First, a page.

Exits & Severance: Top Ten Negotiating Blunders (August 2015)
I am not recommending a Do It Yourself approach to exit packages and severance negotiations, but I am hardly suggesting that the reader isn’t smart and savvy enough to represent themselves adequately, perhaps superbly. But, even the best negotiator may suffer from a lack of direct experience in this unique event, (and a third party perspective as an exiting employee), jumping into their own severance negotiations.
If you are going to negotiate for your exit and your package, here is a discussion of what I think are the most common negotiating dysfunctions current & former employees suffer in getting their desired deal from their employer:
1. Demanding Immediacy: Pushing for too much too soon is a huge mistake. Some try to do it in the exit interview or the day of their separation. And, they demand immediate answers. Well, they often get one and the answer is no. This is a process; anything done quickly, without pre-thought or preparation, invites the quick answer.
2. Verbal Negotiation: This informal mode of communicating your negotiating position invites thoughtless responses, and ones that are off the record. If you do achieve progress there is no record of promises made. It often results in disappointing outcomes after you think you had the deal made.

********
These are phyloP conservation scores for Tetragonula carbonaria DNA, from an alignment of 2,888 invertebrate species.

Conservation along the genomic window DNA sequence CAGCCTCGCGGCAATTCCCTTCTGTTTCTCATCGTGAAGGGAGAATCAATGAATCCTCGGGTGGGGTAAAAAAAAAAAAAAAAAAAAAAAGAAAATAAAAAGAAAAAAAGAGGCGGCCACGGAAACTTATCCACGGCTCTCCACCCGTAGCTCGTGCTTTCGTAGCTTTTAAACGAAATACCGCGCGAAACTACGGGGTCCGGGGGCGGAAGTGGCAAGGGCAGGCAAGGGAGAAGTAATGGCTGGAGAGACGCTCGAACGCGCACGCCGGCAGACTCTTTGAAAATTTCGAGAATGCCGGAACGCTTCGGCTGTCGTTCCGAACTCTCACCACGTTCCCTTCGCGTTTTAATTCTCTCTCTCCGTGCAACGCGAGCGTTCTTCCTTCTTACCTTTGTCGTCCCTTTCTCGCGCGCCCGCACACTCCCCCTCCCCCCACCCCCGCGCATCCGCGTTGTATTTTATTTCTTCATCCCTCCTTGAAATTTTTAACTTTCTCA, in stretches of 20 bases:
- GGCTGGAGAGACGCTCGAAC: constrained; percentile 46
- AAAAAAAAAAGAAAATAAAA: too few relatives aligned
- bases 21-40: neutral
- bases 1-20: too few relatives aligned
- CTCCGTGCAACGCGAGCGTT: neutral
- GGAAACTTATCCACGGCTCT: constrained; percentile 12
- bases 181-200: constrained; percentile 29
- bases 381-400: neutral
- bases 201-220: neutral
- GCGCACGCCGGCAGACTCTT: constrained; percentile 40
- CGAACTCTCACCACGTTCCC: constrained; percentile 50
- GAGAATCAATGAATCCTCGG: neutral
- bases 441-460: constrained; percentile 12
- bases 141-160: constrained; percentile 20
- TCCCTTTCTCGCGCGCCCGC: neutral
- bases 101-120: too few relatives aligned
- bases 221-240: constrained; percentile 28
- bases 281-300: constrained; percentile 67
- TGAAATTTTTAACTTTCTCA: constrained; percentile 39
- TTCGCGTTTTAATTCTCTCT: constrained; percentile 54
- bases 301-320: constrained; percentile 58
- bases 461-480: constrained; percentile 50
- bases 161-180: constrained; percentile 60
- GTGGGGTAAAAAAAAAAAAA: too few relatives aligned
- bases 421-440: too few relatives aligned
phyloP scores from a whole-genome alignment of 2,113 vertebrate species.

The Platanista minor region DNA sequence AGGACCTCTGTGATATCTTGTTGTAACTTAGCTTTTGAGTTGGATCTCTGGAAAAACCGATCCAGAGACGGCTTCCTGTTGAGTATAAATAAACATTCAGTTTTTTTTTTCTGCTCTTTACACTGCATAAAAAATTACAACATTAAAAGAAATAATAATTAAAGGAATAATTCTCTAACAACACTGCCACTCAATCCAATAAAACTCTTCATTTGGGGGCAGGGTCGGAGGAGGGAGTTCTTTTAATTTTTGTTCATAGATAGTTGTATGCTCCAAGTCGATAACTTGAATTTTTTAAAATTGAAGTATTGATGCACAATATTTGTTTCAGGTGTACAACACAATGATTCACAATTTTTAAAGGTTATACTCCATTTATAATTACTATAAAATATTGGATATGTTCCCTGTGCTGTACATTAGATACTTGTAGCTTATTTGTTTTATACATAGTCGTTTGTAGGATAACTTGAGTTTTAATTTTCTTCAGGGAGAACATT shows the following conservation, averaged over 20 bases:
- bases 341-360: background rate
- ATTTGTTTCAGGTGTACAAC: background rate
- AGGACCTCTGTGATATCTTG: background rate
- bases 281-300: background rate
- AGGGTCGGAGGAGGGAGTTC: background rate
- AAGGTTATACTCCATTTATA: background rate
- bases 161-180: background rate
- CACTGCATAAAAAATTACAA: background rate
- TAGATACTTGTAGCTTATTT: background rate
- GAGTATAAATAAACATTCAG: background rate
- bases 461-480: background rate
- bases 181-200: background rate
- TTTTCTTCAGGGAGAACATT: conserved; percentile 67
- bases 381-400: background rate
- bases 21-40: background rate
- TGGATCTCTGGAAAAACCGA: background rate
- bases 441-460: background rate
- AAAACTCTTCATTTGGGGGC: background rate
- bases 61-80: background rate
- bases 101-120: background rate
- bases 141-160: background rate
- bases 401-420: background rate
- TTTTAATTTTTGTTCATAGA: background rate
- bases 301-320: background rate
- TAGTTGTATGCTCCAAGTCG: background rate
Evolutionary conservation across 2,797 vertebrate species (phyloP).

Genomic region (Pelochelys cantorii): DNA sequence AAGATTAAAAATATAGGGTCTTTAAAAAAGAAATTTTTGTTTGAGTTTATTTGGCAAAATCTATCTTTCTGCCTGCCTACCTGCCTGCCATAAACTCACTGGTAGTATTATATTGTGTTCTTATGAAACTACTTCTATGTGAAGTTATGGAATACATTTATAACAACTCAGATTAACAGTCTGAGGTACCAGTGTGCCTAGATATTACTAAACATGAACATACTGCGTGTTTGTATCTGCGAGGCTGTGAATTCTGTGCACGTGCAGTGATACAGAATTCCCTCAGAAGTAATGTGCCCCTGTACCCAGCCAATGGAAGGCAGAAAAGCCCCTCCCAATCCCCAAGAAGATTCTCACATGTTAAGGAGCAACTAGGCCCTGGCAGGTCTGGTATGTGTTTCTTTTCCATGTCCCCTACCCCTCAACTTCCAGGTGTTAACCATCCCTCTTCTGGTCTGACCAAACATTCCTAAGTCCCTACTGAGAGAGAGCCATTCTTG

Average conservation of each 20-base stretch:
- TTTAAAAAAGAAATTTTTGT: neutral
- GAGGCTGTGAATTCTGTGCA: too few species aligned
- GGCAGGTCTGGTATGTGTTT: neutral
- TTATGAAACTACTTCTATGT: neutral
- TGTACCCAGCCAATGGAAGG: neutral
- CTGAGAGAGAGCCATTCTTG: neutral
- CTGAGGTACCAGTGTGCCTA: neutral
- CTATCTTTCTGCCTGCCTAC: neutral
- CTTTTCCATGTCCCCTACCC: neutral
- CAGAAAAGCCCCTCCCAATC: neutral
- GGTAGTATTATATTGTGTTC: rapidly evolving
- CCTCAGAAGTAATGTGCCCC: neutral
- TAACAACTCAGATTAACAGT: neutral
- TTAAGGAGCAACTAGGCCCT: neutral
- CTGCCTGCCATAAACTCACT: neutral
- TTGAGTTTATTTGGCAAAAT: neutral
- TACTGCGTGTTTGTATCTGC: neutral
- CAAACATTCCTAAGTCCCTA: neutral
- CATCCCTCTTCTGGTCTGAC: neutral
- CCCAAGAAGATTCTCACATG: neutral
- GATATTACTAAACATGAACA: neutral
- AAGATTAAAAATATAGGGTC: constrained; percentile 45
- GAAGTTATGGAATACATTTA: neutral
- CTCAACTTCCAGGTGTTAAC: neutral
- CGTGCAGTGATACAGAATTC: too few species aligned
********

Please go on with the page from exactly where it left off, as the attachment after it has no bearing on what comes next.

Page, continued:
3. Polarizing Anger: Passion is positive, and so is emotion. But if it spills into a dialogue filled with anger the parties are more likely to engage in fight or flight behaviors. Game over.
4. Collateral Issues: Sure, there is a lot you could talk about, but to the extent your arguments and justification stray from matter at hand so will the response. The fact that there have been a variety of bad behaviors you’ve witnessed during your employment relationship does not normally justify what you are asking for now.
5. Out Of Bounds: Asking for too much, or something employers just don’t give, undermines your credibility and causes the company to simply walk away. You need to be credible and your proposals need to have business practicality.
6. Revenge & Justice: Expecting to change people, the company, or who’s allowed to stay in charge, is a waste of your energy and runs into the problems discussed above.
7. Litigating Your History: You are not trying to win an argument, you are working toward a negotiated resolution. They are never going to agree to your version of past events, keep the focus on present and future.
8. Legal Threats: Threatening legal action will move your negotiating forum to legal counsel’s office, and that will likely be the end of any effort to arrive at a good faith business resolution.
9. Tunnel Vision: Severance pay might be the light at the end of the tunnel, but your package has a dozen other features – some of which have serious monetary or reputation value. You are trying to negotiate a package with several moving parts, not one benefit.
10. “God is in the details”: As the architect pointed out, things might look good from afar, but you need to be rigorous and detailed oriented in reviewing all the components. There is a reason these separation and release agreements are 4, 8, 15 pages. What are they promising, and what aren’t they promising, and how will it affect your behaviors and afterglow in the future?
Final thought: Don’t start proposing your ideas too soon and while mentally and/or emotionally unbalanced. It is my experience that there is good reason to pull back and clear yourself of the debris of the employment relationship. You have to go through the change in your identity from disaffected employee to advocate for the favorable business resolution. Your state of mind and emotional balance will influence everything.